The Paris Café Historically Frequented By Literary Icons

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Paris is a great city to take in art, history, architecture, and food. There's truly nothing like spending a day wandering around the City of Lights and ending it with a decadent French meal. Equally wonderful, however, is stopping at a café to take a break from all that sightseeing. French café culture (the art of sitting, chatting, or relaxing with a coffee and a bite) is deeply ingrained in the city, and the practice dates back to the 1600s. Paris' Café Procope opened in 1686 and is considered the birthplace of the whole movement. 

Dozens of cafés popped up in response, and they became places where artists and intellectuals would meet to discuss their ideas. Many cafés in Paris are famous as a result. If you're looking to take in a bit of history with a meal, or coffee and pastry, several landmark cafés and bistros are still standing in Paris where you can do just that. However, if you're a book lover who'd like to sit at a café frequented by literary geniuses like Ernest Hemingway, F. Scott Fitzgerald, Simone de Beauvoir, or T.S. Eliot, then you might consider dining at Café Le Select.

Some Select History

During the 1920s, Paris was a hub for ex-pat artists from all over the world. Many of them knew each other, and these social circles were the stuff of legends. As Mary McAuliffe details in "When Paris Sizzled," the city drew a broad range of singular talents from Gertrude Stein, James Joyce, Coco Chanel, Pablo Picasso, and Salvador Dali to Igor Stravinsky, Cole Porter, George Gershwin, and Josephine Baker, among many others. To be an artist in 1920s Paris was to be part of an elite club (later dubbed "The Lost Generation") of sparkling talent, and Café Le Select opened in 1925, right in the middle of the furor.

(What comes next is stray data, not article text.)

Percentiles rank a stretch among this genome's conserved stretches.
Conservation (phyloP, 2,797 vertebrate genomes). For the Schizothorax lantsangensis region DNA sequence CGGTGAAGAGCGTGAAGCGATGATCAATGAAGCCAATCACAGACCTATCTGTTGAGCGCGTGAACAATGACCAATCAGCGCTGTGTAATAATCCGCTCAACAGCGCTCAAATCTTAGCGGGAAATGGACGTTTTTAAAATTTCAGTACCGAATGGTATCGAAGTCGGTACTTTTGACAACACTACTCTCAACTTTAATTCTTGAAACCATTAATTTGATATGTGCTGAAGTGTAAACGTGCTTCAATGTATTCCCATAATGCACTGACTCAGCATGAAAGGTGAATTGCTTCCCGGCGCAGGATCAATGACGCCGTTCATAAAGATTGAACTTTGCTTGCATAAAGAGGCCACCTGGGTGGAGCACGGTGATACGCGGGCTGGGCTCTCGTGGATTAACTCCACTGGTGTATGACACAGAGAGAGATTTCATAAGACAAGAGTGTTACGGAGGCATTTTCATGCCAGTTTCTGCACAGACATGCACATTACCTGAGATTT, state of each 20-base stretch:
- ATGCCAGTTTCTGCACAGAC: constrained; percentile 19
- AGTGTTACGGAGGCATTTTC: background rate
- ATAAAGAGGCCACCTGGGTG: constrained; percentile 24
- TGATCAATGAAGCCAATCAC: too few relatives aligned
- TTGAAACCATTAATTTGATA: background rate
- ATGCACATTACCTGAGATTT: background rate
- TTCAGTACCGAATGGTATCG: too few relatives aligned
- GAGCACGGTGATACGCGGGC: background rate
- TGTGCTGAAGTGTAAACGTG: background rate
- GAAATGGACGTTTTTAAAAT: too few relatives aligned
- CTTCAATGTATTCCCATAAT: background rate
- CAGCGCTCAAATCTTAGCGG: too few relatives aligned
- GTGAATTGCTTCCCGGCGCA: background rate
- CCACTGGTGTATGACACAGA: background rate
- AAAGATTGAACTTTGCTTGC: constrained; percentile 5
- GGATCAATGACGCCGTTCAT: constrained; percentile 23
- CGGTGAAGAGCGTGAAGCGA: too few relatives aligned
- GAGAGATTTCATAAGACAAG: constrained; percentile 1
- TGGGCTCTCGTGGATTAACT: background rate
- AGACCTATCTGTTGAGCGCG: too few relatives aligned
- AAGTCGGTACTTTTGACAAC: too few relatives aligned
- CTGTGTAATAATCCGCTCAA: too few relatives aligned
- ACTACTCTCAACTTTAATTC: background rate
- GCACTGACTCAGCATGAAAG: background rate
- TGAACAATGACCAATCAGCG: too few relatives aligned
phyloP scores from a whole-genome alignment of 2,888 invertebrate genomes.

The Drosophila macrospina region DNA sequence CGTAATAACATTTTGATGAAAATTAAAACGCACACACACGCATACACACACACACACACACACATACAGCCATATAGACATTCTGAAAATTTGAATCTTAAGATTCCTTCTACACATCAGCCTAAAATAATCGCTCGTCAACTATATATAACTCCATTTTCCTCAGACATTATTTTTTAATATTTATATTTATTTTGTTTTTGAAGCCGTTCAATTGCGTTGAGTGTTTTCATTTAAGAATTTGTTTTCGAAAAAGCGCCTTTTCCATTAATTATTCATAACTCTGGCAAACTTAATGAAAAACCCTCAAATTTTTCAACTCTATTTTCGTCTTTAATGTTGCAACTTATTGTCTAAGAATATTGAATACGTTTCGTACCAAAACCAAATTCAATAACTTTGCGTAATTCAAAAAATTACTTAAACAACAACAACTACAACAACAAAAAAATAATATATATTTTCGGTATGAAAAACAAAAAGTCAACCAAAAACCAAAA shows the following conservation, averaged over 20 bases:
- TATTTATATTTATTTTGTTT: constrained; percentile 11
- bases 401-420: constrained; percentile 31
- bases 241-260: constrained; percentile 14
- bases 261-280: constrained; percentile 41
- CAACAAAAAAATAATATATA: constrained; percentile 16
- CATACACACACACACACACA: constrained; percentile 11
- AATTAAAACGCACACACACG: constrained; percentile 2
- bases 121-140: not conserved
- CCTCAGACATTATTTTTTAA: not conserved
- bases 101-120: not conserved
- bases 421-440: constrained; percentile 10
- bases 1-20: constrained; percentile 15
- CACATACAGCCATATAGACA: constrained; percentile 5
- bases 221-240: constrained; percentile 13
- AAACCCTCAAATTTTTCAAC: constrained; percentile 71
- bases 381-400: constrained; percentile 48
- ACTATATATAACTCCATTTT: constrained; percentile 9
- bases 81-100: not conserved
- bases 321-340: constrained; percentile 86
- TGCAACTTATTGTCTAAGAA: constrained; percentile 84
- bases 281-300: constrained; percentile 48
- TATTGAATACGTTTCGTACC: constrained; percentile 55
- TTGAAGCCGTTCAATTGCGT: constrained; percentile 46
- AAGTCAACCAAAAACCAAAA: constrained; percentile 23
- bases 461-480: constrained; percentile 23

The café still stands in its original location on Boulevard du Montparnasse in the 6th arrondissement on Paris' iconic left bank. Soon after opening, the café was frequented by some of the great literary minds of the day. The tables at Le Select were used for conversations between F. Scott Fitzgerald, Earnest Hemingway (who lived around the corner), and even Simone de Beauvoir. If you're a lover of literature, this spot is a perfect place to stop for a meal or coffee and bask in the glow left by some of the greatest writers of the modernist era. 

Visiting Le Select

In addition to coffee and pastries, Le Select's menu boasts signature Parisian dishes like steak frites, sole meunière, French onion soup, and a classic French omelet. The restaurant includes a huge outdoor patio terrace and a picture-perfect corner location right where bustling Boulevard du Montparnasse meets quiet Rue Vavin. The café is known for its glowing neon sign and ideal location for getting you off your feet and doing some good people-watching. The location of the café makes it a perfect spot to fit into your Paris sightseeing trip, as Paris' 6th district is located right next to Le Jardin du Luxembourg and the Montparnasse Tower, one of the few places you can get a 360-degree view of the city. 

Le Select is a perfect place to stop for a light meal, snack, or pick me up during a day of sightseeing on the left bank, or to sit and relax during a quiet Parisian stay. If you're spending time in Paris without a huge to-do list, Le Select is a great place to simply be — whether that's reading, chatting, writing, drawing, or enjoying signature Parisian cuisine. Hemingway once referred to the café as "the soul of Montparnasse," and we can't disagree.